The New Hands is an absurd but occasionally amusing indie slasher from writer-director Brandon Scullion. His film follows Bram Victor (Stephen Wu), who lives with his girlfriend Zora (Lexi Graboski) and works at a laboratory. She greatly admires his hands. So when he gets them damaged in a work accident and Zora leaves him, Bram starts to lose control.
At first, Bram listens to his doctor (Felissa Rose) and sticks to painkillers. However, he quickly becomes obsessed with obtaining new hands despite his still being functional. To that end, Bram starts going around cutting people’s hands off. Bram’s grandma, May (Sally Kirkland), moves in with him right as he tries to keep a low profile.
Scullion’s film has a rough first thirty minutes to get through before it starts offering some fun. The opening scene has the sort of stilted dialogue focused on admiration fitting for a porno. Zora and Bram spend time together, and she shows love for his hands, and it all feels off. It doesn’t help that Wu and Graboski have zero chemistry throughout, and the latter seems disinterested in the material.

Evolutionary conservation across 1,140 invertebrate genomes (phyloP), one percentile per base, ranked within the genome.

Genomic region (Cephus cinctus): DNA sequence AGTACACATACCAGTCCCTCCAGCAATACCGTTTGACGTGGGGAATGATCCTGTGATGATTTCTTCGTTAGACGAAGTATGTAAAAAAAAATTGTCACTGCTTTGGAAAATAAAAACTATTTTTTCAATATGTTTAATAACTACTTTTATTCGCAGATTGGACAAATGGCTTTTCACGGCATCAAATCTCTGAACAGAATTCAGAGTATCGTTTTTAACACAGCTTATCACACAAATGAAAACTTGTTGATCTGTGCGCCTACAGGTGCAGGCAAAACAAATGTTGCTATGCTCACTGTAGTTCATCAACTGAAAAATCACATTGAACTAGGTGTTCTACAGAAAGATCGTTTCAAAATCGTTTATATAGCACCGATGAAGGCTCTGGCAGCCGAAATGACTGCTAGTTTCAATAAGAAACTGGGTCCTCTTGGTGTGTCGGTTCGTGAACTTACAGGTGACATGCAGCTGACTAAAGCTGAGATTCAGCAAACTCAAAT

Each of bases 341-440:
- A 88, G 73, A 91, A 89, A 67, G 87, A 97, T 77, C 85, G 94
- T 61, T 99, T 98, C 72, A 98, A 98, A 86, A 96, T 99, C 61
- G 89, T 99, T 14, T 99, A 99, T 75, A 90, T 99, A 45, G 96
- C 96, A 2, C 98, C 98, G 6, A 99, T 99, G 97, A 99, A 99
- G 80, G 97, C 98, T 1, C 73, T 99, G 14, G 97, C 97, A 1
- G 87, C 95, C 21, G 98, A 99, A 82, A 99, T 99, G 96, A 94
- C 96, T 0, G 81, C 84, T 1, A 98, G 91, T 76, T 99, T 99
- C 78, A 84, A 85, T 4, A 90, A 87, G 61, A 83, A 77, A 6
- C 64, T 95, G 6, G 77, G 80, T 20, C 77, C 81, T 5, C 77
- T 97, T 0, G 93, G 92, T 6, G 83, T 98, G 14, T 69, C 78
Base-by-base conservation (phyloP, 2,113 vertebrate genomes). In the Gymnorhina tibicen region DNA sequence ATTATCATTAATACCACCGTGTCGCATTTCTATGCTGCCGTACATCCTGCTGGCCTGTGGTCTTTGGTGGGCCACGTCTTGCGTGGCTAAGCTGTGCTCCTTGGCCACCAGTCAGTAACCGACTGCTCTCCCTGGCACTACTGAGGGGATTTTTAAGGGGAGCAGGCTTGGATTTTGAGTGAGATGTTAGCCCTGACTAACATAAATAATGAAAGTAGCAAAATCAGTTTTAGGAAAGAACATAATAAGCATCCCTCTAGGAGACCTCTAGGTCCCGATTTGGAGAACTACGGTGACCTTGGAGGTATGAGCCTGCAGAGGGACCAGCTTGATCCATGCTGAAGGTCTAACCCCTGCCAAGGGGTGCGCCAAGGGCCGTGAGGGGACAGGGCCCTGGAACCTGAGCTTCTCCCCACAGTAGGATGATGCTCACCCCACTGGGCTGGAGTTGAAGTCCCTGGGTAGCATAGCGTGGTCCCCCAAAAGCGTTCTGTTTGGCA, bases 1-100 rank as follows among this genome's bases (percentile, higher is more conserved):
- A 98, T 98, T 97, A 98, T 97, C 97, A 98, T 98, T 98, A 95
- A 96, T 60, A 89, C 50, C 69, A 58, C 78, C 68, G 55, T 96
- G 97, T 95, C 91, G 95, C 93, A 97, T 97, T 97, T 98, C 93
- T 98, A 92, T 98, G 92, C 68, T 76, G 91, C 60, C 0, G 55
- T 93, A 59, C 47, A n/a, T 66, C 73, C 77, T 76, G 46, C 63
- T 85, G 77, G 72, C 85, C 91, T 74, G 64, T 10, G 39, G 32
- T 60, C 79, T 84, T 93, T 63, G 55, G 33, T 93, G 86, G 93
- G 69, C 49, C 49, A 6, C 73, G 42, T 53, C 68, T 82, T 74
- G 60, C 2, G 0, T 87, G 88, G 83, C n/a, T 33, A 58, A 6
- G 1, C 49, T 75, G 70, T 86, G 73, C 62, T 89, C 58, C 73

“…becomes obsessed with obtaining new hands…”
The New Hands picks up the pace once Bram starts going nuts and slicing people. The kills mostly feel tame, though, when they should be going over the top with gore in order to embrace the insane premise. Some of the makeup is pretty good (especially in the stitching scenes), but I wish the filmmaker went for it more with the bloody practical effects.
The film can’t decide if it wants to dive into a dark satire of physical therapy or be a relationship drama. The tone is all over the place. One scene will have an old lady saying things like “p***y free since ’93.” Another scene will have music bordering on somber. The unevenness doesn’t stop there, as the sound mix is poor throughout. However, Pratham Mehta’s cinematography is actually fluid.
The first act of The New Hands is terrible, but the second and third acts offer occasional horror delights. There are darkly funny moments sprinkled throughout, but Scullion never quite finds his footing. Still, slasher fans may like some of the quirkier story elements.
"…slasher fans may like some of the quirkier story elements."